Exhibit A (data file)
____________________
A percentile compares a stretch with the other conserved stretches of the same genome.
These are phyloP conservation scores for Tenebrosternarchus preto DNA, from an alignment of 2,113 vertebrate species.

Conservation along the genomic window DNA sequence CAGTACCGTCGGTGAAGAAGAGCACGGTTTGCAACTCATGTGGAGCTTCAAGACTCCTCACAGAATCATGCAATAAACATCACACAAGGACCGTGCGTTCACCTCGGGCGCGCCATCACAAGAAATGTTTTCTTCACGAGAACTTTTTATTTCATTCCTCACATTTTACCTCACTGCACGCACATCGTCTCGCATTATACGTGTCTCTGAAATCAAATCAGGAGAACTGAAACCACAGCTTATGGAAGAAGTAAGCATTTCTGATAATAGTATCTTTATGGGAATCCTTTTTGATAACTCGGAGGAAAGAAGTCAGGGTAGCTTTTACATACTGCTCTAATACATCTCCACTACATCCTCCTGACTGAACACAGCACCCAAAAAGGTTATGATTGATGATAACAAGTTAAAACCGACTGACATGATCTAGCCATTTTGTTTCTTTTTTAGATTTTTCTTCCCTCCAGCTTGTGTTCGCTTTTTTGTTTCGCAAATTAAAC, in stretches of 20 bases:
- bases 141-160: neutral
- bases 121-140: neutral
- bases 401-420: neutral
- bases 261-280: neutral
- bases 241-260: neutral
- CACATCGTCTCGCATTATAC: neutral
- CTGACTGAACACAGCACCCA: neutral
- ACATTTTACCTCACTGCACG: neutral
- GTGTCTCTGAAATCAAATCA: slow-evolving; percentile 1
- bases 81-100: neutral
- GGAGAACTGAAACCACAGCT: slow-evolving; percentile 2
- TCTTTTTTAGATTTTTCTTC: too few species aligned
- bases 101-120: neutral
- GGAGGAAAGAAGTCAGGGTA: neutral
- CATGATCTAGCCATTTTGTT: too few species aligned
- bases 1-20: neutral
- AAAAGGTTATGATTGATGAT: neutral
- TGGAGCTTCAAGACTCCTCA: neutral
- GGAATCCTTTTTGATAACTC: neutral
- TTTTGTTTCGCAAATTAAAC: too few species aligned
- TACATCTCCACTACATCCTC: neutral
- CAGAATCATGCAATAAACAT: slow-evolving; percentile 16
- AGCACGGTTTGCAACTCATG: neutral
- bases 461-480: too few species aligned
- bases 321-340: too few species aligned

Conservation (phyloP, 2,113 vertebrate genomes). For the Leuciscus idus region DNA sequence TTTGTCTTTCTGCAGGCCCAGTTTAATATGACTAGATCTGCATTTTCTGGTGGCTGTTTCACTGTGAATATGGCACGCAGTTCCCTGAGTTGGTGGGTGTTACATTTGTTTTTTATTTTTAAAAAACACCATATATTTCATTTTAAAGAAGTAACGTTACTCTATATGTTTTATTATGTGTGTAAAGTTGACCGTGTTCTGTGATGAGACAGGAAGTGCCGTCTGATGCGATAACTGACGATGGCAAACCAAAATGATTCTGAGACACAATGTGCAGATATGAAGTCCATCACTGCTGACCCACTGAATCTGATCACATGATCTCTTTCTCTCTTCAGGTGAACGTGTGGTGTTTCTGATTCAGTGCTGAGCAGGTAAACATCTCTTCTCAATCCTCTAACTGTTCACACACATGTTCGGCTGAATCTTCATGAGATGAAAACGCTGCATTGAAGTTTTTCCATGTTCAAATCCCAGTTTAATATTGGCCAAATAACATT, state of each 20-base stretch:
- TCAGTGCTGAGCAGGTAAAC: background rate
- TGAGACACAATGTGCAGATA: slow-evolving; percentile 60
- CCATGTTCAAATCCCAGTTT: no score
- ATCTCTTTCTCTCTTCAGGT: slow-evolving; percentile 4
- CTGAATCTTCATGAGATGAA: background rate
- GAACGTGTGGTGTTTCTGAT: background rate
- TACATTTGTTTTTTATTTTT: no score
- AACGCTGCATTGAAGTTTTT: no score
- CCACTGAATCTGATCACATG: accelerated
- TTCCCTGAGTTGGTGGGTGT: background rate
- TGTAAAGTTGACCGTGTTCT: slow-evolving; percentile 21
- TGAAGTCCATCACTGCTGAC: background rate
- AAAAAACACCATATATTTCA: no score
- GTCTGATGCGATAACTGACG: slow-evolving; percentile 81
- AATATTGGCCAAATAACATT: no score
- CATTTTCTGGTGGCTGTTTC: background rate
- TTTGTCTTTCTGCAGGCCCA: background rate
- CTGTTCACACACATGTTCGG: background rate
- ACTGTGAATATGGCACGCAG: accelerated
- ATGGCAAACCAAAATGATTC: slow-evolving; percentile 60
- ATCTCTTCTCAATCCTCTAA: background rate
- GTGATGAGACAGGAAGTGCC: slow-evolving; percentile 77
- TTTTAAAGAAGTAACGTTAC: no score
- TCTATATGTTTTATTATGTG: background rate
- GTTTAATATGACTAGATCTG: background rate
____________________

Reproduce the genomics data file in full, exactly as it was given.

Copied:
A percentile compares a stretch with the other conserved stretches of the same genome.
These are phyloP conservation scores for Tenebrosternarchus preto DNA, from an alignment of 2,113 vertebrate species.

Conservation along the genomic window DNA sequence CAGTACCGTCGGTGAAGAAGAGCACGGTTTGCAACTCATGTGGAGCTTCAAGACTCCTCACAGAATCATGCAATAAACATCACACAAGGACCGTGCGTTCACCTCGGGCGCGCCATCACAAGAAATGTTTTCTTCACGAGAACTTTTTATTTCATTCCTCACATTTTACCTCACTGCACGCACATCGTCTCGCATTATACGTGTCTCTGAAATCAAATCAGGAGAACTGAAACCACAGCTTATGGAAGAAGTAAGCATTTCTGATAATAGTATCTTTATGGGAATCCTTTTTGATAACTCGGAGGAAAGAAGTCAGGGTAGCTTTTACATACTGCTCTAATACATCTCCACTACATCCTCCTGACTGAACACAGCACCCAAAAAGGTTATGATTGATGATAACAAGTTAAAACCGACTGACATGATCTAGCCATTTTGTTTCTTTTTTAGATTTTTCTTCCCTCCAGCTTGTGTTCGCTTTTTTGTTTCGCAAATTAAAC, in stretches of 20 bases:
- bases 141-160: neutral
- bases 121-140: neutral
- bases 401-420: neutral
- bases 261-280: neutral
- bases 241-260: neutral
- CACATCGTCTCGCATTATAC: neutral
- CTGACTGAACACAGCACCCA: neutral
- ACATTTTACCTCACTGCACG: neutral
- GTGTCTCTGAAATCAAATCA: slow-evolving; percentile 1
- bases 81-100: neutral
- GGAGAACTGAAACCACAGCT: slow-evolving; percentile 2
- TCTTTTTTAGATTTTTCTTC: too few species aligned
- bases 101-120: neutral
- GGAGGAAAGAAGTCAGGGTA: neutral
- CATGATCTAGCCATTTTGTT: too few species aligned
- bases 1-20: neutral
- AAAAGGTTATGATTGATGAT: neutral
- TGGAGCTTCAAGACTCCTCA: neutral
- GGAATCCTTTTTGATAACTC: neutral
- TTTTGTTTCGCAAATTAAAC: too few species aligned
- TACATCTCCACTACATCCTC: neutral
- CAGAATCATGCAATAAACAT: slow-evolving; percentile 16
- AGCACGGTTTGCAACTCATG: neutral
- bases 461-480: too few species aligned
- bases 321-340: too few species aligned

Conservation (phyloP, 2,113 vertebrate genomes). For the Leuciscus idus region DNA sequence TTTGTCTTTCTGCAGGCCCAGTTTAATATGACTAGATCTGCATTTTCTGGTGGCTGTTTCACTGTGAATATGGCACGCAGTTCCCTGAGTTGGTGGGTGTTACATTTGTTTTTTATTTTTAAAAAACACCATATATTTCATTTTAAAGAAGTAACGTTACTCTATATGTTTTATTATGTGTGTAAAGTTGACCGTGTTCTGTGATGAGACAGGAAGTGCCGTCTGATGCGATAACTGACGATGGCAAACCAAAATGATTCTGAGACACAATGTGCAGATATGAAGTCCATCACTGCTGACCCACTGAATCTGATCACATGATCTCTTTCTCTCTTCAGGTGAACGTGTGGTGTTTCTGATTCAGTGCTGAGCAGGTAAACATCTCTTCTCAATCCTCTAACTGTTCACACACATGTTCGGCTGAATCTTCATGAGATGAAAACGCTGCATTGAAGTTTTTCCATGTTCAAATCCCAGTTTAATATTGGCCAAATAACATT, state of each 20-base stretch:
- TCAGTGCTGAGCAGGTAAAC: background rate
- TGAGACACAATGTGCAGATA: slow-evolving; percentile 60
- CCATGTTCAAATCCCAGTTT: no score
- ATCTCTTTCTCTCTTCAGGT: slow-evolving; percentile 4
- CTGAATCTTCATGAGATGAA: background rate
- GAACGTGTGGTGTTTCTGAT: background rate
- TACATTTGTTTTTTATTTTT: no score
- AACGCTGCATTGAAGTTTTT: no score
- CCACTGAATCTGATCACATG: accelerated
- TTCCCTGAGTTGGTGGGTGT: background rate
- TGTAAAGTTGACCGTGTTCT: slow-evolving; percentile 21
- TGAAGTCCATCACTGCTGAC: background rate
- AAAAAACACCATATATTTCA: no score
- GTCTGATGCGATAACTGACG: slow-evolving; percentile 81
- AATATTGGCCAAATAACATT: no score
- CATTTTCTGGTGGCTGTTTC: background rate
- TTTGTCTTTCTGCAGGCCCA: background rate
- CTGTTCACACACATGTTCGG: background rate
- ACTGTGAATATGGCACGCAG: accelerated
- ATGGCAAACCAAAATGATTC: slow-evolving; percentile 60
- ATCTCTTCTCAATCCTCTAA: background rate
- GTGATGAGACAGGAAGTGCC: slow-evolving; percentile 77
- TTTTAAAGAAGTAACGTTAC: no score
- TCTATATGTTTTATTATGTG: background rate
- GTTTAATATGACTAGATCTG: background rate